This Means The End Of Those Videos Where The Cops Are Chasing Criminals And All Of Them Are Driving What Appears To Be A VW Fox: Brazil and Argentina are opening their borders to tariff-free imports from Europe and elsewhere, a process that could take fifteen years or more, together with a lifting of quotas for Mexican imports to those countries. “This will consolidate the current process of technological updating of this region’s products” opines Just Auto. In other words: VW has used its ability to manipulate the governments of South American countries for decades now, and they’ve used it to reap massive profits while saddling customers with ancient hardware. But there is an end to every story.

Alright, ya’ll, that’s While You Were Sleeping for Monday, June 23, 2014!

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22 Comments on “While You Were Sleeping: June 23, 2014...”

  • avatar

    Like it. A great, wide-ranging recap with links.

    Thanks. Please keep it coming.

  • avatar
    Dirty Dingus McGee

    I am rust

  • avatar

    Jack, after reading the actual DFP article the key quote giver is an anti-union lawyer who works for employers citing the Reagan to Bush Era where the NLRB was packed by conservatives. Conveniently ignoring the modern history being written today and the all but acknowledged future trajectory. But enough of my own views…It then goes on to point out the court rejected an Union over their support of a slots law that would have helped a Casino they had unionized. Not exactly a smoking gun in terms of some sort of secretive coercion and force…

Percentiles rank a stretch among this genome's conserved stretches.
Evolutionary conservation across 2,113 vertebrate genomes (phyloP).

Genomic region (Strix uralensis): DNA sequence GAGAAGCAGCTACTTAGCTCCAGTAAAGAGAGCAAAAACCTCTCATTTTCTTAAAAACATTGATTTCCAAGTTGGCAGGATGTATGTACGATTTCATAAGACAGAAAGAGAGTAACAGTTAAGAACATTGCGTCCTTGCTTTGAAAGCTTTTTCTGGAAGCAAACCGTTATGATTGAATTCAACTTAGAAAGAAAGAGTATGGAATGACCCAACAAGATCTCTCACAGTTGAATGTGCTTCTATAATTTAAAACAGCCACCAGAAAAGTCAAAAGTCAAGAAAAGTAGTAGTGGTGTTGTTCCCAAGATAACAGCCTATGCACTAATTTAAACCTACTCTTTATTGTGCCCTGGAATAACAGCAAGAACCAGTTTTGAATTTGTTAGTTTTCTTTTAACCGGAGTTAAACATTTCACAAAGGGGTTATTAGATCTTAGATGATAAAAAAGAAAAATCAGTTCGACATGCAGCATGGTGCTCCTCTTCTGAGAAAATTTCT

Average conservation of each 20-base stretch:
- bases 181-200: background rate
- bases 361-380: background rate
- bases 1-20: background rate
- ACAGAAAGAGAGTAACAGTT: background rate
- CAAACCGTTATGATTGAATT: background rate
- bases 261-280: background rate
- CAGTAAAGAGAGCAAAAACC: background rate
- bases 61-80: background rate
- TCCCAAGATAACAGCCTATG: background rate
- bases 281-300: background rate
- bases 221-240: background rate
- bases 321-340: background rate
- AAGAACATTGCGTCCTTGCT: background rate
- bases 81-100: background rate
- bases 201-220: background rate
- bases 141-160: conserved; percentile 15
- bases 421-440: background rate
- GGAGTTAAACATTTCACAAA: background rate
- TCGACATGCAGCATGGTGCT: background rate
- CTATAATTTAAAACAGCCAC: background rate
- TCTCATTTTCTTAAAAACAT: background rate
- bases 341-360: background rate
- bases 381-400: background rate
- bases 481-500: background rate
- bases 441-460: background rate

Anyways, it appears the Navistar agreement has more to do with the power players at both firms having been friends, so if the B&B are so “works Council” friendly it should be right up there alley.

  • avatar

    I think most GV owners wish they could get that sort of fuel burn. At (an unrealistically optimistic) 400 gallons/hour, running two Rolls-Royce BR7109 engines for 2800 days straight would require 26,880,000 gallons of Jet-A. GVs typically book 450-500 gph (usually 500-550 for the first hour and 450 for subsequent hours), so at 450 gph, those 25,000,000 galllons would get you 2,314 days of operation. And yes, I’m suspending reality and pretending a BR710 will run on mogas. :-P

  • avatar

    Brazil may have just saved Ford’s Cuatitlan Assembly plant from closure.

  • avatar

    I’m sorry, but this is forum clickbait…

  • avatar
    Dr. Kenneth Noisewater

    I wonder how many people Murilee would kill to get that disco dashboard..

    And this one’s even better, LHD..

    Those LEDs are frickin PIMP.. Just need goldtone in there somehow..